• It was launched in 2004 in the 150 most backward districts of the country.
  • The programme is open to all rural poor who are in need of wage employment and desire to do manual unskilled work.
  • It is implemented as a 100 per cent centrally sponsored scheme and food grains are provided free of cost to the states.

Prime Minister Rozgar Yozana (PMRY)

  • It is another scheme which was started in 1993.
  • The aim of the programme is to create self-employment opportunities for educated unemployed youth in rural areas and small business and industries.
  • They are helped in setting up small business and industries.

Rural Employment Generation Programme (REGP)

  • It was launched in 1995. 
  • The aim of the programme is to create self-employment opportunities in rural areas and small towns. 
  • A target for creating 25 lakh new jobs has been set for the programme under the Tenth Five Year Plan.

Swarnajayanti Gram Swarozgar Yojana (SGSY)

Detailed Chapter Notes - Poverty as a Challenge Notes | Study Social Studies (SST) Class 9 - Class 9

  • It was launched in 1999.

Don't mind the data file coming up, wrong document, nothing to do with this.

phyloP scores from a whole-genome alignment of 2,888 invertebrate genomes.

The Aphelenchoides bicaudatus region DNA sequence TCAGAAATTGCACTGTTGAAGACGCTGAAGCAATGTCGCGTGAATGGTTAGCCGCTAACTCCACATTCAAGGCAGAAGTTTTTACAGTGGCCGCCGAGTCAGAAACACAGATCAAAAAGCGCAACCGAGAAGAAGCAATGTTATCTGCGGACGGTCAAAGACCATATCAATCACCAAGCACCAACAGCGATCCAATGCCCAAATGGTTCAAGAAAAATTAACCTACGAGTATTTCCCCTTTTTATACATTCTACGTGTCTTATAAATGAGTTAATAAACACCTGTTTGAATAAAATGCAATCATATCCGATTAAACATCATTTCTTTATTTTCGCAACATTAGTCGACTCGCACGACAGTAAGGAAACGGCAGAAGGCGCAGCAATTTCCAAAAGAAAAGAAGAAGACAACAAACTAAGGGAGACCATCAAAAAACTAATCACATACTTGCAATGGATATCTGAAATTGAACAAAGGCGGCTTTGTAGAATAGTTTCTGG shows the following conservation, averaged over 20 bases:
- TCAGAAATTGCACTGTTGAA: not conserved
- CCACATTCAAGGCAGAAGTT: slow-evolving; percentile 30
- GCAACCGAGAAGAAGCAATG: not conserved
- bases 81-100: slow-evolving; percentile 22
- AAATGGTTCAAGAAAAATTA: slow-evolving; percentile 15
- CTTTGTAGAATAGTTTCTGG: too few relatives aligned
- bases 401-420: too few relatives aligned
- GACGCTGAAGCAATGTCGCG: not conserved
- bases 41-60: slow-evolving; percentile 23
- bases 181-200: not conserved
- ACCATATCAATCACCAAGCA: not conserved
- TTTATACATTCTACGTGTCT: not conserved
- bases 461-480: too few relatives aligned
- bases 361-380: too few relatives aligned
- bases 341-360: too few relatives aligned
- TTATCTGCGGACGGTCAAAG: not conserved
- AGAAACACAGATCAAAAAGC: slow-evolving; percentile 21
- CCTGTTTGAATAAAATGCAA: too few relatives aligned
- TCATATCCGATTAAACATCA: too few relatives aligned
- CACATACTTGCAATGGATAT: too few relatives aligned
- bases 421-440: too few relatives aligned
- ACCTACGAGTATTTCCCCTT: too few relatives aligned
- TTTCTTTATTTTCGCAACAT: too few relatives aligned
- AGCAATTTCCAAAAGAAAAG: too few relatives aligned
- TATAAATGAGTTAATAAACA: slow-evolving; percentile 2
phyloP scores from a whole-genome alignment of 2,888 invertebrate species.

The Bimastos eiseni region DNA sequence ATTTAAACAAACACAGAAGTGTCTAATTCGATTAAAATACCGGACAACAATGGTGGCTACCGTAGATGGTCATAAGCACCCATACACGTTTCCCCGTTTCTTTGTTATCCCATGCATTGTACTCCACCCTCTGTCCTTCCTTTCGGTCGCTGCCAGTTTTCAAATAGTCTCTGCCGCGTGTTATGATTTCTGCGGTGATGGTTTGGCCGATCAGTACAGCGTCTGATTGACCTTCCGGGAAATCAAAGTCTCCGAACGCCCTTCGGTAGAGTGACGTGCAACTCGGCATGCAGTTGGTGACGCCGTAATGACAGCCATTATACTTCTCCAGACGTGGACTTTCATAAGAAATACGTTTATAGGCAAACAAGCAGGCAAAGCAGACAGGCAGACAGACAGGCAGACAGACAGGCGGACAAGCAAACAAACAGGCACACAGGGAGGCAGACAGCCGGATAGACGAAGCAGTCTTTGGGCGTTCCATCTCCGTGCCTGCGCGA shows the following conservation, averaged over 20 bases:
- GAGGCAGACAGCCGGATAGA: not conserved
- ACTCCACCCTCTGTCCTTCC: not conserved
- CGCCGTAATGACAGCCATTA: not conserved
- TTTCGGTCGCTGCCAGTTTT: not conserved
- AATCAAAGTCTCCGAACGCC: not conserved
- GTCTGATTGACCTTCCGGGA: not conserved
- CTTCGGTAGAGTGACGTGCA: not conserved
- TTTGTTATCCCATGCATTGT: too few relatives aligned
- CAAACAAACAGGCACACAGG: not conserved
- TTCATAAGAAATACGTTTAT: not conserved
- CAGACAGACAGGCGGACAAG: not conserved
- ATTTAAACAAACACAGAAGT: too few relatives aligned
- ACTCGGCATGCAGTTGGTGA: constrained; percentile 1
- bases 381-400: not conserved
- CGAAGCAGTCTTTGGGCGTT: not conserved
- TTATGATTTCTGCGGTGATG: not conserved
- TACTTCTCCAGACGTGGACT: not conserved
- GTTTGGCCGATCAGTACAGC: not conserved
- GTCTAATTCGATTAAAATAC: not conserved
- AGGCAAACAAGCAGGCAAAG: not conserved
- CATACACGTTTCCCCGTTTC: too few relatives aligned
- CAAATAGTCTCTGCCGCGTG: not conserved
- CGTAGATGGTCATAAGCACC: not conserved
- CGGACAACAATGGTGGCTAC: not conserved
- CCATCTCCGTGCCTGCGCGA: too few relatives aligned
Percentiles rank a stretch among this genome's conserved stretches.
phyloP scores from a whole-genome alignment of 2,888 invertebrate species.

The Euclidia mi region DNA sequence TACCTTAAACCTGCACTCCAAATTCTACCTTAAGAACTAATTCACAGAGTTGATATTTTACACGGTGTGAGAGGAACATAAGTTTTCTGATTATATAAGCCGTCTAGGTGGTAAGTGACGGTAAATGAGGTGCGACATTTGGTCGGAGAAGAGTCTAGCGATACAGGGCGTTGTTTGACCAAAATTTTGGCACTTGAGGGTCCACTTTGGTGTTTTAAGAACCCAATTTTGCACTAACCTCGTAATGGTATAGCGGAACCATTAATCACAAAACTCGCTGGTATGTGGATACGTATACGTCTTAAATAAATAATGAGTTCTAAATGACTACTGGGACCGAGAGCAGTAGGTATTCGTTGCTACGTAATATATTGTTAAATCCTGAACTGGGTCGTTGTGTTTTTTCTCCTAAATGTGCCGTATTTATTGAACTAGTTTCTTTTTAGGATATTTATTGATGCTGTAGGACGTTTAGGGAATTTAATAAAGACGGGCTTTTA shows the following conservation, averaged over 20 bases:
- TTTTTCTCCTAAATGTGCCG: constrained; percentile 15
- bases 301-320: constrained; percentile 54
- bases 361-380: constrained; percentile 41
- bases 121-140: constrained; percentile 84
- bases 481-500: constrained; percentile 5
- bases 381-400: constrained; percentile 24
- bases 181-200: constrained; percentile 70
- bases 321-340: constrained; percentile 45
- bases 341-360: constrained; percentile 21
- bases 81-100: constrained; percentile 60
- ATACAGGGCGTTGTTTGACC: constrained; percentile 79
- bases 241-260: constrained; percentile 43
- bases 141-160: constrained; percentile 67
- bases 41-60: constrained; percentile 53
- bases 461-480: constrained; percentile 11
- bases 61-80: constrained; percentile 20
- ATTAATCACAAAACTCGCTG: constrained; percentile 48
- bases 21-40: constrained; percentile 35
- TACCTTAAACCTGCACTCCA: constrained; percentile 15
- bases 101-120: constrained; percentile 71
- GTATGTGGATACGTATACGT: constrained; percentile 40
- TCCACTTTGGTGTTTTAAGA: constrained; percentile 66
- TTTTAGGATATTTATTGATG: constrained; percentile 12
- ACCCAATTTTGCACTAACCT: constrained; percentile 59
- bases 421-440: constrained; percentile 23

• The programme aims at bringing the assisted poor families above the poverty line by organizing them into self-help groups through a mix of bank credit and government subsidy.

Pradhan Mantri Gramodaya Yozana (PMGY)

  • It was launched in 2000. 
  • Additional central assistance is given to states for basic services such as primary health, primary education, rural shelter, rural drinking water and rural electrification.

Antyodaya Anna Yozana (AAY)

  • This scheme was launched in December 2000. Under this scheme, one crore of the poorest among the BPL families covered under the targeted public distribution system was identified. 
  • Poor families were identified by the respective state rural development departments through a Below Poverty Line (BPL) survey. Twenty-five kilograms of food grains were made available to each eligible family at a highly subsidized rate of Rs. 2 per Kg for wheat and Rs. 3 per for rice. This quantity has been enhanced from 25 to 35 kg with effect from April 2002. 
  • The scheme has been further expanded twice by an additional 50 lakh BPL families in June 2003 and in August 2004. With this increase, 2 crore families have been covered under the AAY.

Assessment of Poverty – Alleviation Programmes

  • Poverty-alleviation programmes have been implemented in India since 1978. The results of these programmes have been mixed.